She continued, It hath reached me, O auspicious King, that the merchant Ali said to Ma’aruf, “I will invite thee to my house and invite all the merchants on thy account and bring together thee and them, so that all may know thee and thou know them, whereby thou shalt sell and buy and take and give with them; nor will it be long ere thou become a man of money.” Accordingly, on the morrow he gave him a thousand dinars and a suit of clothes and a black slave and mounting him on a she-mule, said to him, “Allah give thee quittance of responsibility for all this,1 inasmuch as thou art my friend and it behoveth me to deal generously with thee. Have no care; but put away from thee the thought of thy wife’s misways and name her not to any.” “Allah requite thee with good!” replied Ma’aruf and rode on, preceded by his blackamoor till the slave brought him to the gate of the merchants’ bazar, where they were all seated, and amongst them Ali, who when he saw him, rose and threw himself upon him, crying, “A blessed day, O Merchant Ma’aruf, O man of good works and kindness2!” And he kissed his hand before the merchants and said to them, “Our brothers, ye are honoured by knowing3 the merchant Ma’aruf.” So they saluted him, and Ali signed to them to make much of him, wherefore he was magnified in their eyes. Then Ali helped him to dismount from his she-mule and saluted him with the salam; after which he took the merchants apart, one after other, and vaunted Ma’aruf to them. They asked, “Is this man a merchant?;” and he answered, “Yes; and indeed he is the chiefest of merchants, there liveth not a wealthier than he; for his wealth and the riches of his father and forefathers are famous among the merchants of Cairo. He hath partners in Hind and Sind and Al–Yaman and is high in repute for generosity. So know ye his rank and exalt ye his degree and do him service, and wot also that his coming to your city is not for the sake of traffic, and none other save to divert himself with the sight of folk’s countries: indeed, he hath no need of strangerhood for the sake of gain and profit, having wealth that fires cannot consume, and I am one of his servants.” And he ceased not to extol him, till they set him above their heads and began to tell one another of his qualities. Then they gathered round him and offered him junkets4 and sherbets, and even the Consul of the Merchants came to him and saluted him; whilst Ali proceeded to ask him, in the presence of the traders, “O my lord, haply thou hast brought with thee somewhat of such and such a stuff?”; and Ma’aruf answered,“Plenty.” Now Ali had that day shown him various kinds of costly clothes and had taught him the names of the different stuffs, dear and cheap. Then said one of the merchants, “O my lord, hast thou brought with thee yellow broad cloth?”: and Ma’aruf said, “Plenty”! Quoth another, “And gazelles’ blood red5?”; and quoth the Cobbler, “Plenty”; and as often as he asked him of aught, he made him the same answer. So the other said, “O Merchant Ali had thy countryman a mind to transport a thousand loads of costly stuffs, he could do so”; and Ali said, “He would take them from a single one of his store-houses, and miss naught thereof.” Now whilst they were sitting, behold, up came a beggar and went the round of the merchants. One gave him a half dirham and another a copper,6 but most of them gave him nothing, till he came to Ma’aruf who pulled out a handful of gold and gave it to him, whereupon he blessed him and went his ways. The merchants marvelled at this and said, “Verily, this is a King’s bestowal for he gave the beggar gold without count, and were he not a man of vast wealth and money without end, he had not given a beggar a handful of gold.” After a while, there came to him a poor woman and he gave her a handful of gold; whereupon she went away, blessing him, and told the other beggars, who came to him, one after other, and he gave them each a handful of gold, till he disbursed the thousand dinars. Then he struck hand upon hand and said, “Allah is our sufficient aid and excellent is the Agent!” Quoth the Consul, “What aileth thee, O Merchant Ma’aruf?”; and quoth he, “It seemeth that the most part of the people of this city are poor and needy; had I known their misery I would have brought with me a large sum of money in my saddle-bags and given largesse thereof to the poor. I fear me I may be long abroad7 and ’tis not in my nature to baulk a beggar; and I have no gold left: so, if a pauper come to me, what shall I say to him?” Quoth the Consul, “Say, Allah will send thee thy daily bread8!”; but Ma’aruf replied, “That is not my practice and I am care-ridden because of this. Would I had other thousand dinars, wherewith to give alms till my baggage come!” “Have no care for that,” quoth the Consul and sending one of his dependents for a thousand dinars, handed them to Ma’aruf, who went on giving them to every beggar who passed till the call to noon-prayer. Then they entered the Cathedral-mosque and prayed the noon-prayers, and what was left him of the thousand gold pieces he scattered on the heads of the worshippers. This drew the people’s attention to him and they blessed him, whilst the merchants marvelled at the abundance of his generosity and openhandedness. Then he turned to another trader and borrowing of him other thousand ducats, gave these also away, whilst Merchant Ali looked on at what he did, but could not speak. He ceased not to do thus till the call to mid-afternoon prayer, when he entered the mosque and prayed and distributed the rest of the money. On this wise, by the time they locked the doors of the bazar,9 he had borrowed five thousand sequins and given them away, saying to every one of whom he took aught, “Wait till my baggage come when, if thou desire gold I will give thee gold, and if thou desire stuffs, thou shalt have stuffs; for I have no end of them.” At eventide Merchant Ali invited Ma’aruf and the rest of the traders to an entertainment and seated him in the upper end, the place of honour, where he talked of nothing but cloths and jewels, and whenever they made mention to him of aught, he said, “I have plenty of it.” Next day, he again repaired to the market-street where he showed a friendly bias towards the merchants and borrowed of them more money, which he distributed to the poor: nor did he leave doing thus twenty days, till he had borrowed threescore thousand dinars, and still there came no baggage, no, nor a burning plague.10 At last folk began to clamour for their money and say, “The merchant Ma’aruf’s baggage cometh not. How long will he take people’s monies and give them to the poor?” And quoth one of them, “My rede is that we speak to Merchant Ali.” So they went to him and said, “O Merchant Ali, Merchant Ma’aruf’s baggage cometh not.” Said he, “Have patience, it cannot fail to come soon.” Then he took Ma’aruf aside and said to him, “O Ma’aruf, what fashion is this? Did I bid thee brown11 the bread or burn it? The merchants clamour for their coin and tell me that thou owest them sixty thousand dinars, which thou hast borrowed and given away to the poor. How wilt thou satisfy the folk, seeing that thou neither sellest nor buyest?” Said Ma’aruf, “What matters it12; and what are threescore thousand dinars? When my baggage shall come, I will pay them in stuffs or in gold and silver, as they will.” Quoth Merchant Ali, “Allah is Most Great! Hast thou then any baggage?”; and he said, “Plenty.” Cried the other, “Allah and the Hallows13 requite thee thine impudence! Did I teach thee this saying, that thou shouldst repeat it to me? But I will acquaint the folk with thee.” Ma’aruf rejoined, “Begone and prate no more! Am I a poor man? I have endless wealth in my baggage and as soon as it cometh, they shall have their money’s worth two for one. I have no need of them.” At this Merchant Ali waxed wroth and said, “Unmannerly wight that thou art, I will teach thee to lie to me and be not ashamed!” Said Ma’aruf, “E’en work the worst thy hand can do! They must wait till my baggage come, when they shall have their due and more.” So Ali left him and went away, saying in himself, “I praised him whilome and if I blame him now, I make myself out a liar and become of those of whom it is said:— Whoso praiseth and then blameth lieth twice.”14 And he knew not what to do. Presently, the traders came to him and said, “O Merchant Ali, hast thou spoken to him?” Said he, “O folk, I am ashamed and, though he owe me a thousand dinars, I cannot speak to him. When ye lent him your money ye consulted me not; so ye have no claim on me. Dun him yourselves, and if he pay you not, complain of him to the King of the city, saying:— He is an impostor who hath imposed upon us. And he will deliver you from the plague of him.” Accordingly, they repaired to the King and told him what had passed, saying, “O King of the age, we are perplexed anent this merchant, whose generosity is excessive; for he doeth thus and thus, and all he borroweth, he giveth away to the poor by handsful. Were he a man of naught, his sense would not suffer him to lavish gold on this wise; and were he a man of wealth, his good faith had been made manifest to us by the coming of his baggage; but we see none of his luggage, although he avoucheth that he hath baggage-train and hath preceded it. Now some time hath past, but there appeareth no sign of his baggage-train, and he oweth us sixty thousand gold pieces, all of which he hath given away in alms.” And they went on to praise him and extol his generosity. Now this King was a very covetous man, a more covetous than Ash’ab15; and when he heard tell of Ma’aruf’s generosity and openhandedness, greed of gain got the better of him and he said to his Wazir, “Were not this merchant a man of immense wealth, he had not shown all this munificence. His baggage-train will assuredly come, whereupon these merchants will flock to him and he will scatter amongst them riches galore. Now I have more right to this money than they; wherefore I have a mind to make friends with him and profess affection for him, so that, when his baggage cometh whatso the merchants would have had I shall get of him; and I will give him my daughter to wife and join his wealth to my wealth.” Replied the Wazir, “O King of the age, methinks he is naught but an impostor, and ’tis the impostor who ruineth the house of the covetous;”— And Shahrazad perceived the dawn of day and ceased saying her permitted say.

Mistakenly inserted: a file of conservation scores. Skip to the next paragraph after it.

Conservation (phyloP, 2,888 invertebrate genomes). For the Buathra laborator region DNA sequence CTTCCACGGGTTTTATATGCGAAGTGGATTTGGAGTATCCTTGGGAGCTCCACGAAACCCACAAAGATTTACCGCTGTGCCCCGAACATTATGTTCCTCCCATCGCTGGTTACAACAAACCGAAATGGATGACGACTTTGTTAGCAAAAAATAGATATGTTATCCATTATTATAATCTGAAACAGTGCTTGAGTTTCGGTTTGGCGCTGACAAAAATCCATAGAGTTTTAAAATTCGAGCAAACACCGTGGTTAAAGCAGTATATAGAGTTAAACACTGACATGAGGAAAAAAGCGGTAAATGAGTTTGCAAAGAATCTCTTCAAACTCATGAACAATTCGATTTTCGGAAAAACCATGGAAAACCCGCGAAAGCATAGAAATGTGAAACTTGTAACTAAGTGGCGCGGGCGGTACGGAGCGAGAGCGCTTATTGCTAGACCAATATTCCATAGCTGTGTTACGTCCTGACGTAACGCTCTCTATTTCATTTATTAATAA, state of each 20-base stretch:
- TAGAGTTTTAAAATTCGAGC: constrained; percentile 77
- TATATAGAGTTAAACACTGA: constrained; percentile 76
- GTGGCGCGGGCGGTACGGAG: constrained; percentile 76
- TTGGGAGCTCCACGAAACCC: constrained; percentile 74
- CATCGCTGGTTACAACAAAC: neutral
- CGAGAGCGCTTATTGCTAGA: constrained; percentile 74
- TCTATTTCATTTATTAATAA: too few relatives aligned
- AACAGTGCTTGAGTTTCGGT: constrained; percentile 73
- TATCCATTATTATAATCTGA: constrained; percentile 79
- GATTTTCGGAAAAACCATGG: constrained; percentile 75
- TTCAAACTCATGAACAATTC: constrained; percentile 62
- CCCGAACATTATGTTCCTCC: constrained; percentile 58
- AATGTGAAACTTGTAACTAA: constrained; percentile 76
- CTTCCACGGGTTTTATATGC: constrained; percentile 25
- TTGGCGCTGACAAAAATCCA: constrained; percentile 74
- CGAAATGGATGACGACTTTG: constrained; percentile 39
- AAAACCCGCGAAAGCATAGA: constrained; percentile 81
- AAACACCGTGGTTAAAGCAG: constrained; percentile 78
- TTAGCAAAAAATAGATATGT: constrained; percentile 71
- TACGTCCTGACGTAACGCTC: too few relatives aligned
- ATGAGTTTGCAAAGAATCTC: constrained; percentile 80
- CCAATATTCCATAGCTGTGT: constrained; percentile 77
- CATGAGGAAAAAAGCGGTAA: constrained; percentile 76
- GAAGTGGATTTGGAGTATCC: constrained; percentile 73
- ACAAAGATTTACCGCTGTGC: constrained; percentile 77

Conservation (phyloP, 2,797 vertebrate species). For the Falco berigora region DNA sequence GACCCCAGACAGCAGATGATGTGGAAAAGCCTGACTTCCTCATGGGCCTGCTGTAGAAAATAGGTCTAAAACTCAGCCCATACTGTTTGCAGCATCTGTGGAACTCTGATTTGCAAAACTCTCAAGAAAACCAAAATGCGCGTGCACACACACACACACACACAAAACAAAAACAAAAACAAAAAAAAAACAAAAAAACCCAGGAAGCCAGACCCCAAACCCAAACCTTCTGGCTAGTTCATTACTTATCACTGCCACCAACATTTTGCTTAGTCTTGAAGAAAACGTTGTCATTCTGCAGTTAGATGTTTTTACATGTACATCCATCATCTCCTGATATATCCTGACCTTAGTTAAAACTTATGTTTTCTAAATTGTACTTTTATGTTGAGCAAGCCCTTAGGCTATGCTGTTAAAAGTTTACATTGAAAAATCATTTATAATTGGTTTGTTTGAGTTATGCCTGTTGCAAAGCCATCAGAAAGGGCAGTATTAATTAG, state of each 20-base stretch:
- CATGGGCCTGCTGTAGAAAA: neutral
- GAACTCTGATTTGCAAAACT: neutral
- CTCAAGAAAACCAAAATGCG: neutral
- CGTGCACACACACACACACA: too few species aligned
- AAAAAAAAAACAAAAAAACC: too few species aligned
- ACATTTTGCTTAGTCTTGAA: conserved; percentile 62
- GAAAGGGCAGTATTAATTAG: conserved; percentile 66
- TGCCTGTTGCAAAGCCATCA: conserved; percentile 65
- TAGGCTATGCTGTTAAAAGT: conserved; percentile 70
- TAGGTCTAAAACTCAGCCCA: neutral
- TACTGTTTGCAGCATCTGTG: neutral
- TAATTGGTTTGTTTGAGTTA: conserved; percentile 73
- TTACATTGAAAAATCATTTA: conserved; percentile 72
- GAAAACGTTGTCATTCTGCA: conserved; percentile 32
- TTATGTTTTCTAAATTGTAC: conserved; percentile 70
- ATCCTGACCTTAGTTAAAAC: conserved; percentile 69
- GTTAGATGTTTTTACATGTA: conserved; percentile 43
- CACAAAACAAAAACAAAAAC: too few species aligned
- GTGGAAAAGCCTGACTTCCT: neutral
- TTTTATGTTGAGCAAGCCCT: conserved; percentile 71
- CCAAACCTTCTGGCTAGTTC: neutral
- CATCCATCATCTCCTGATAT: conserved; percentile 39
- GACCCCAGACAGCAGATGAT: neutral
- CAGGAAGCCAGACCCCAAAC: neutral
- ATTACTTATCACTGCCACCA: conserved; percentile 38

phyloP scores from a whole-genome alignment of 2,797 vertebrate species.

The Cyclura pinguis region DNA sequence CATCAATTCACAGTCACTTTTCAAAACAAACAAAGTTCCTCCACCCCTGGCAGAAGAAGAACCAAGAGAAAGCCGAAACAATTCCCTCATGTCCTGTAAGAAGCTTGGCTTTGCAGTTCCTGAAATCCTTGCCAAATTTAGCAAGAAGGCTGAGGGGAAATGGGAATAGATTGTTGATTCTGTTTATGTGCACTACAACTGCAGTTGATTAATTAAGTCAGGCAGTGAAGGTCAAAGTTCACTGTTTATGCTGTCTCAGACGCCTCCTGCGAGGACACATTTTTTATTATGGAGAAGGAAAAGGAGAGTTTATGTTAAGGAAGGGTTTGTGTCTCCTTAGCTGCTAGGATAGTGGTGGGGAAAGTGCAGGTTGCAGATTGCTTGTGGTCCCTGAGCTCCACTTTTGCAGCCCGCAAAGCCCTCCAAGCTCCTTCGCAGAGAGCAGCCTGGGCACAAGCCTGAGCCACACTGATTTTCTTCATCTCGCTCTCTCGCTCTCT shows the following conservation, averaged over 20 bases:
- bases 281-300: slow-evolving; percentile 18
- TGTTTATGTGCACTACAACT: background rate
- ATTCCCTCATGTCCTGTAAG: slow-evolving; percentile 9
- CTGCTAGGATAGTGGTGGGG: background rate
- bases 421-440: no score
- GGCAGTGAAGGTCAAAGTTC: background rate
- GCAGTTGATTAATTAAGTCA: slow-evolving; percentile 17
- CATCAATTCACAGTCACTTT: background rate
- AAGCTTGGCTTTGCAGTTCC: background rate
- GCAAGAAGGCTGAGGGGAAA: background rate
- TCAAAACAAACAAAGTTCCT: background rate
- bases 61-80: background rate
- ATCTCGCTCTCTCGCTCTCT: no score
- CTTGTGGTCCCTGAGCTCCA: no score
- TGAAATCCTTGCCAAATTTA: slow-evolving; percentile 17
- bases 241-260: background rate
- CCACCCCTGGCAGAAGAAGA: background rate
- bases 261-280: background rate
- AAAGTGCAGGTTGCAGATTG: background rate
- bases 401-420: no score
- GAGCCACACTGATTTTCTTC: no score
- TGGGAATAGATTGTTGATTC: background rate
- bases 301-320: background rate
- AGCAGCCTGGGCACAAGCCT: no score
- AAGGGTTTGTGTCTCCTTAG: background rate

1 i.e. “May the Lord soon make thee able to repay me; but meanwhile I give it to thee for thy own free use.”